Once the iris is segmented, the algorithm takes the iris and divides it into concentric annuli and radial lines, which results in an representation of the iris. This step is effectively a rectangular to polar coordinate conversion. The energy of each pixel is merely the square of the value of the infrared intensity within the pixel and is used to distinguish features within the iris. The next step is to encode the iris image from two dimensional brightness data down to a two dimensional binary signature, referred to as the template ("Template Generation" in Figure 2), to accomplish this, the energy data are passed into two directional filters to determine the existence of ridges and their orientation. The RED algorithm uses directional filtering to generate the iris template, a set of bits that meaningfully represents a person's iris.

To help perform this filtering, the energy data passed from the iris segmentation process is made periodic in the horizontal dimensions to account for edge effects when performing the rectangular to polar conversion. The filter passes over this periodic array taking in values at a time (note, in [5], is used). More specifically, the result is computed by first multiplying each filter value by the corresponding energy data value. Then a summation is performed, and the result is stored in a memory location that corresponds to the centroid of the filter. This process repeats for each pixel in the energy data, stepping right, column-by-column, and down, row-by-row, until the filtering is complete as shown in Figure 3. Finally, the template is generated by comparing the results of two different directional filters (horizontal and vertical, see Figure 3) and writing a single bit that represents the filter with the highest output at the equivalent location. The output of each filter is compared and for each pixel, a "1" is assigned for strong vertical content or a "0" for strong horizontal content. These bits are concatenated to form a bit vector unique to the "iris signal" that conveys the identifiable information. In this study, we assume that a template consists of 2048 bits, representing the uniqueness of the iris.
Figure 3

filter computing the filtering of the top left portion of hypothetical input energy data. In this instance, each coefficient of the filter is multiplied by the corresponding image data within the scope of the filter (filter kernel) where some of the data is repeated from the opposite side. These filter coefficient and input data products make up a partial result, the sums of which generate a local result corresponding to the centroid of the filter.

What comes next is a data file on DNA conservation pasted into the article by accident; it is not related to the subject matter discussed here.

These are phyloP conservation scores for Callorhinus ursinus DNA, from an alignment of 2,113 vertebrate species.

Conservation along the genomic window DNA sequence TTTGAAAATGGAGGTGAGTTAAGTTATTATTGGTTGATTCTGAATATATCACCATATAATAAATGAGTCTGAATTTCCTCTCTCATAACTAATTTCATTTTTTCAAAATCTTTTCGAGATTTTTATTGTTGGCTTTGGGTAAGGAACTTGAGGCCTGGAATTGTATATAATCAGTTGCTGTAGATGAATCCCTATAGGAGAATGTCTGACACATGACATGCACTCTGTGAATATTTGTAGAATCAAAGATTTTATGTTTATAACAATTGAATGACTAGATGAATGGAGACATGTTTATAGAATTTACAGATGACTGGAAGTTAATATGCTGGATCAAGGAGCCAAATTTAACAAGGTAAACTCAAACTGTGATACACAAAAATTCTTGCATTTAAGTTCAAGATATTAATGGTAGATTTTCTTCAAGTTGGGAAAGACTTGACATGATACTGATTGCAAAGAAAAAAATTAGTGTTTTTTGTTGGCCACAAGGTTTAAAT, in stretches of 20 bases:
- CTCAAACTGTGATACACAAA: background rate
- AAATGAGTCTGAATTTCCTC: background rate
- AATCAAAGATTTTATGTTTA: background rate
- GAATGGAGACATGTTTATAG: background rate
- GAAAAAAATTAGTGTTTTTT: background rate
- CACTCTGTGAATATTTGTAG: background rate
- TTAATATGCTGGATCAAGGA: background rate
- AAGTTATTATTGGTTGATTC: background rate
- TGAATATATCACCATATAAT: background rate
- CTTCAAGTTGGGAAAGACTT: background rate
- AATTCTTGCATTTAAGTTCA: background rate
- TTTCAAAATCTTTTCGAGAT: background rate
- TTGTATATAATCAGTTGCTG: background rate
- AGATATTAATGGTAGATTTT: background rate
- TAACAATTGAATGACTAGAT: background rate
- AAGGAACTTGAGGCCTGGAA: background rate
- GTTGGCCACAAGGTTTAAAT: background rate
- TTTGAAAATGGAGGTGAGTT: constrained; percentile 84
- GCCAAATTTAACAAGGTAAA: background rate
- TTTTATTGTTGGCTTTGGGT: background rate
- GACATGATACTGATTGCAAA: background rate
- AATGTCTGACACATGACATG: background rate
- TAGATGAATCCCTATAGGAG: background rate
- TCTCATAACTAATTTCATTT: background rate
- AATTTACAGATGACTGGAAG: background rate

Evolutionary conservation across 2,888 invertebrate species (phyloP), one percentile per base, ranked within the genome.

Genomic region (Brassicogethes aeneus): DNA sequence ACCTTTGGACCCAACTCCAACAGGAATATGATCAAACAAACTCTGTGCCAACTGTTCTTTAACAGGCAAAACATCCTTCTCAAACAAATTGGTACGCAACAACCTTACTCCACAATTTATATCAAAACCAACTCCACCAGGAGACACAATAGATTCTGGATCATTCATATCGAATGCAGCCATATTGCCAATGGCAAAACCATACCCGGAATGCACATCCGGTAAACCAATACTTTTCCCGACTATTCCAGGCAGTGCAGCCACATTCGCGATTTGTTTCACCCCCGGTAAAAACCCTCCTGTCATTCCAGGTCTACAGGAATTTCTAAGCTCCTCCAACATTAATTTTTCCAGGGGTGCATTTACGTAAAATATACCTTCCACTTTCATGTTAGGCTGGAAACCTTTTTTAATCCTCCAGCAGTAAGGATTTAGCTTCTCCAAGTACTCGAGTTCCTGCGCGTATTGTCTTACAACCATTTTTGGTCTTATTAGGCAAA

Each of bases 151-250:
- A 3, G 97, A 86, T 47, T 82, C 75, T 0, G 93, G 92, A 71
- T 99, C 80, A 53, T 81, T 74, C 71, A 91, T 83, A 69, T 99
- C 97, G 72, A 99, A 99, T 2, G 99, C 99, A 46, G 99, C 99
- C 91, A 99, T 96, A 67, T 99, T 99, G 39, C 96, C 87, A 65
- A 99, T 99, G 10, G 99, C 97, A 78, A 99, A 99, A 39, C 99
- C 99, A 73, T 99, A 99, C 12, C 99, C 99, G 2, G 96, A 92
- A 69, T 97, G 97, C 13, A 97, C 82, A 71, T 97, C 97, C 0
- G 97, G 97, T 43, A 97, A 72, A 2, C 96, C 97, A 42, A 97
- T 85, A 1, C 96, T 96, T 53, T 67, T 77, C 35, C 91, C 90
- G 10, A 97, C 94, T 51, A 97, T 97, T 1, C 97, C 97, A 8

A template mask is also created during this filtering process. If both filter output values are not above a certain threshold, then a mask bit is cleared for that particular pixel location. The template mask is used to identify pixel locations where neither vertical nor horizontal directions are identified.

Once encoded, the iris recognition system must be able to reliably match the newly created template with a database of previously enrolled templates. The newly encoded iris is compared to a database of previously created templates using a fractional Hamming Distance (HD) calculation, which is defined in (1). This is illustrated in Figure 4
Figure 4

New template is compared with each template stored in a database.

The operator is the exclusive-or operation used to detect disagreement between corresponding bit pairs in the two templates, represents the binary AND function, and masks A and B identify the values in each template that are not corrupted by artifacts such as eyelids/eyelashes and specularities. The denominator of (1) ensures that only valid bits are included in the calculation, after artifacts are discounted. The lower the HD result, the greater the match between the two irises being compared. The fractional Hamming distance between two templates is compared to a predetermined threshold value and a match or nonmatch declaration is made.

The HD calculation, or iris matching, is critical to the throughput performance of iris recognition since this task is repeated many times, seen in Figure 4. Traditional systems for HD calculation have been coded in sequential logic (software); databases have been spread across multiple processors to take advantage of the parallelism of the database search, but the inherent parallelism of the HD calculation has not been fully exploited.